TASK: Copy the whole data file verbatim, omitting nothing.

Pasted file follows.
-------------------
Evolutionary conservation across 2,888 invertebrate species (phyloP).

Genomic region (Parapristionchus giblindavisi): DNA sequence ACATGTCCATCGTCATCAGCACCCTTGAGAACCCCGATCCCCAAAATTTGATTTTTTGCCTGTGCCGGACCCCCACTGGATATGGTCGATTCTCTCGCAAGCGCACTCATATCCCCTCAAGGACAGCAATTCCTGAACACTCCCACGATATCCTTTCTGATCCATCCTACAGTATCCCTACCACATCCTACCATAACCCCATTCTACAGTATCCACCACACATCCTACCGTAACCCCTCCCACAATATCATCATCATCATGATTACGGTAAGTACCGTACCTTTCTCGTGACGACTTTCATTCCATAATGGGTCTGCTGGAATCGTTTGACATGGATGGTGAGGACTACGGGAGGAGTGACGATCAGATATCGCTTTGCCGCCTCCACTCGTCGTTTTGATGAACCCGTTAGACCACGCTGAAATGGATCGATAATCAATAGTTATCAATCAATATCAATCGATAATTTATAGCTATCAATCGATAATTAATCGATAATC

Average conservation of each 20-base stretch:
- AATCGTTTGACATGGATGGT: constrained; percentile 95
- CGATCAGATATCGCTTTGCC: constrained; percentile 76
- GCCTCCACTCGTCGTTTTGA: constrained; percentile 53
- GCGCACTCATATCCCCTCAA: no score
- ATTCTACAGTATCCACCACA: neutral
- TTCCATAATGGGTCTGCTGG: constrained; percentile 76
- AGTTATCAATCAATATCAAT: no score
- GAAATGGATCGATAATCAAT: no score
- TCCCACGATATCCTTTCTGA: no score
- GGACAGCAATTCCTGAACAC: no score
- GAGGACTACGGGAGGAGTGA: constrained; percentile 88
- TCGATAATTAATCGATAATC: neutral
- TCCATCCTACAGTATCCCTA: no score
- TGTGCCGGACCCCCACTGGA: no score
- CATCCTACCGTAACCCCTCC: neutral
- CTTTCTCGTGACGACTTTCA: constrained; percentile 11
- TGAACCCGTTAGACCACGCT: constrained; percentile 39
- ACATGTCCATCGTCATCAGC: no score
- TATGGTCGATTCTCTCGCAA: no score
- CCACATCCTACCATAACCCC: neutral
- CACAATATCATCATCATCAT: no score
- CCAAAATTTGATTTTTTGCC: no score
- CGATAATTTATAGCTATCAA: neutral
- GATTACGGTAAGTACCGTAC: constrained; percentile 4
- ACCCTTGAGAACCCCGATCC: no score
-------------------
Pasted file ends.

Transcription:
Evolutionary conservation across 2,888 invertebrate species (phyloP).

Genomic region (Parapristionchus giblindavisi): DNA sequence ACATGTCCATCGTCATCAGCACCCTTGAGAACCCCGATCCCCAAAATTTGATTTTTTGCCTGTGCCGGACCCCCACTGGATATGGTCGATTCTCTCGCAAGCGCACTCATATCCCCTCAAGGACAGCAATTCCTGAACACTCCCACGATATCCTTTCTGATCCATCCTACAGTATCCCTACCACATCCTACCATAACCCCATTCTACAGTATCCACCACACATCCTACCGTAACCCCTCCCACAATATCATCATCATCATGATTACGGTAAGTACCGTACCTTTCTCGTGACGACTTTCATTCCATAATGGGTCTGCTGGAATCGTTTGACATGGATGGTGAGGACTACGGGAGGAGTGACGATCAGATATCGCTTTGCCGCCTCCACTCGTCGTTTTGATGAACCCGTTAGACCACGCTGAAATGGATCGATAATCAATAGTTATCAATCAATATCAATCGATAATTTATAGCTATCAATCGATAATTAATCGATAATC

Average conservation of each 20-base stretch:
- AATCGTTTGACATGGATGGT: constrained; percentile 95
- CGATCAGATATCGCTTTGCC: constrained; percentile 76
- GCCTCCACTCGTCGTTTTGA: constrained; percentile 53
- GCGCACTCATATCCCCTCAA: no score
- ATTCTACAGTATCCACCACA: neutral
- TTCCATAATGGGTCTGCTGG: constrained; percentile 76
- AGTTATCAATCAATATCAAT: no score
- GAAATGGATCGATAATCAAT: no score
- TCCCACGATATCCTTTCTGA: no score
- GGACAGCAATTCCTGAACAC: no score
- GAGGACTACGGGAGGAGTGA: constrained; percentile 88
- TCGATAATTAATCGATAATC: neutral
- TCCATCCTACAGTATCCCTA: no score
- TGTGCCGGACCCCCACTGGA: no score
- CATCCTACCGTAACCCCTCC: neutral
- CTTTCTCGTGACGACTTTCA: constrained; percentile 11
- TGAACCCGTTAGACCACGCT: constrained; percentile 39
- ACATGTCCATCGTCATCAGC: no score
- TATGGTCGATTCTCTCGCAA: no score
- CCACATCCTACCATAACCCC: neutral
- CACAATATCATCATCATCAT: no score
- CCAAAATTTGATTTTTTGCC: no score
- CGATAATTTATAGCTATCAA: neutral
- GATTACGGTAAGTACCGTAC: constrained; percentile 4
- ACCCTTGAGAACCCCGATCC: no score